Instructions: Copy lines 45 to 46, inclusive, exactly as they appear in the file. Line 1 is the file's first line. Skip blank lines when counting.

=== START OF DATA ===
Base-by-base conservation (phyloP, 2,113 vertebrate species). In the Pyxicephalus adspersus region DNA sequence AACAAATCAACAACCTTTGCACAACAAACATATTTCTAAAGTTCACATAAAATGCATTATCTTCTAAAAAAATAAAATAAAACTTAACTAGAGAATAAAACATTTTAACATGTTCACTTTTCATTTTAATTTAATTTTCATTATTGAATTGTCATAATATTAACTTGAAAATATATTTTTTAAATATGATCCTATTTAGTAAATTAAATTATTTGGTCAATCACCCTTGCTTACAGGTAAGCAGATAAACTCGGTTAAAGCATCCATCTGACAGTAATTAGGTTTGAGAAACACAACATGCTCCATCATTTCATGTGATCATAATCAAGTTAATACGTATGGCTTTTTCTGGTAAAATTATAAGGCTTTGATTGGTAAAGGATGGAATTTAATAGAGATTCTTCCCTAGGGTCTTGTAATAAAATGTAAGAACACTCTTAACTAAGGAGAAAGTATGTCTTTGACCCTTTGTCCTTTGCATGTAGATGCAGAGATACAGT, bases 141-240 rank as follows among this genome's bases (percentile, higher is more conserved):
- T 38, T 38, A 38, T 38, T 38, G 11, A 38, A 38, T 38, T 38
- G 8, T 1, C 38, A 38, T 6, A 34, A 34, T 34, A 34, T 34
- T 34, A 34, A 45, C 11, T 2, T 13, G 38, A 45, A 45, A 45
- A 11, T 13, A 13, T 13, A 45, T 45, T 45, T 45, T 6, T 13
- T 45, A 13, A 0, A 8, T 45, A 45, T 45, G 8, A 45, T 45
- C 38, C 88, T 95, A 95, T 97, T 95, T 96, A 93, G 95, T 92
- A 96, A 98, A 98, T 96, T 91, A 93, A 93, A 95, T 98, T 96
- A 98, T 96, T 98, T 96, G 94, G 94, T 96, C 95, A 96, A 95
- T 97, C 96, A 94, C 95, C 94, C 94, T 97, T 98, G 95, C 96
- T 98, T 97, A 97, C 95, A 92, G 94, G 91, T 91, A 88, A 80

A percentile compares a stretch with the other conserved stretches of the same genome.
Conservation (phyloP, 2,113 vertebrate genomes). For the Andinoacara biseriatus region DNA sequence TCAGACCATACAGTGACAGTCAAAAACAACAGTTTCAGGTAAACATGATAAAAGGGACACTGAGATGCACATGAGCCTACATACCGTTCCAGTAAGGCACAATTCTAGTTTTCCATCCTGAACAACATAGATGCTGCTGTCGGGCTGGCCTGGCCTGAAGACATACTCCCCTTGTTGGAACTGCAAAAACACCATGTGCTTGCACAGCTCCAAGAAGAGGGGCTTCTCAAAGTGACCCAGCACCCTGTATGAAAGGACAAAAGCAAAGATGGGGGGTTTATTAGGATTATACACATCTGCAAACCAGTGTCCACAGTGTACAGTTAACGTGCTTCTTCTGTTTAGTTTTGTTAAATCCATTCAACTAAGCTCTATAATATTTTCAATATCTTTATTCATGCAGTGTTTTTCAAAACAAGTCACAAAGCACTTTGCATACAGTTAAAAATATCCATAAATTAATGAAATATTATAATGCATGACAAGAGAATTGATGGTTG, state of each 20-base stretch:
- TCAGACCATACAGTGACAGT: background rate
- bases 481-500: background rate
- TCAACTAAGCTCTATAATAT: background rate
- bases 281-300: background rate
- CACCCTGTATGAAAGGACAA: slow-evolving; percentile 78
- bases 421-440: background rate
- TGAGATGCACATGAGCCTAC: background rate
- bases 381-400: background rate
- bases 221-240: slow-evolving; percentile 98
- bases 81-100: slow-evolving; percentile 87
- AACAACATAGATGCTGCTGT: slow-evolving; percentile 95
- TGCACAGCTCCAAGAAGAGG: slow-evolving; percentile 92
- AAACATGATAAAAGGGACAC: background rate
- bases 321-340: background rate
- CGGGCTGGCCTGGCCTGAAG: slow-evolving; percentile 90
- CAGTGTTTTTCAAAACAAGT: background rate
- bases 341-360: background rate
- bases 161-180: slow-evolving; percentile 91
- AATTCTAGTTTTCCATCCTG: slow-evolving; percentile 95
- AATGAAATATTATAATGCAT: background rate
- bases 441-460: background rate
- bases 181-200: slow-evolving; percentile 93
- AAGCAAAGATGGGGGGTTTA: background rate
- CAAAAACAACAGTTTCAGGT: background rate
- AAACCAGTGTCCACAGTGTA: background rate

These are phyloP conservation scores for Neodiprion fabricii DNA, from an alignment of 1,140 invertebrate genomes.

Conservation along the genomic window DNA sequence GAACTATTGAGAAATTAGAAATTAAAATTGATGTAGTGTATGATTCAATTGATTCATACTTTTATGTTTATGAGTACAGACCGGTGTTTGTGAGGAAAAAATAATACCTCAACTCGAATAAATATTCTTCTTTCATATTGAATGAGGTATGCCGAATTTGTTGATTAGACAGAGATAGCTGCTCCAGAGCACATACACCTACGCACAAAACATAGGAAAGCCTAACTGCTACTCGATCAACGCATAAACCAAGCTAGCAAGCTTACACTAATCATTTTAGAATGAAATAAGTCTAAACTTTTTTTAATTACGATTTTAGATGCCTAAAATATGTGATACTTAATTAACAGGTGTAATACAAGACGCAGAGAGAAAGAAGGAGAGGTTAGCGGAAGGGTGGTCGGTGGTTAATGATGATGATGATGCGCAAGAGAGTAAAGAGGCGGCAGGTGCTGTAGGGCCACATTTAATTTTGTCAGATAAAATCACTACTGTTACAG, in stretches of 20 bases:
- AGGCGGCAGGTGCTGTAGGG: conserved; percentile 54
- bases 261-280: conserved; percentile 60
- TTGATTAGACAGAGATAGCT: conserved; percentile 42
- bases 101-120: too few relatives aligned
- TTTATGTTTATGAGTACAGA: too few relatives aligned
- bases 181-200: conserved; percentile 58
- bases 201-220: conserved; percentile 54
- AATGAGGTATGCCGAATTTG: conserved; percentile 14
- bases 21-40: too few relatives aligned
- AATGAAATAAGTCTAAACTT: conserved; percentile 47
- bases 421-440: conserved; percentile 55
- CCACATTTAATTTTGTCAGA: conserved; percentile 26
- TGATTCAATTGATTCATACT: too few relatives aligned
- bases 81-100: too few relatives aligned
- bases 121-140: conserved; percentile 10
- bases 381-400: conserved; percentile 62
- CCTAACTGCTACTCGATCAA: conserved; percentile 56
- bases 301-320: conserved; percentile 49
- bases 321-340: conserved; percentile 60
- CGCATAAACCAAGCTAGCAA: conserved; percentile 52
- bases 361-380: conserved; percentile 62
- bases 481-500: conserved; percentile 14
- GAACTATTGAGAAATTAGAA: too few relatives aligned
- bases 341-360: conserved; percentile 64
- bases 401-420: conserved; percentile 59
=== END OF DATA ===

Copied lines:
- TTTATGTTTATGAGTACAGA: too few relatives aligned
- bases 181-200: conserved; percentile 58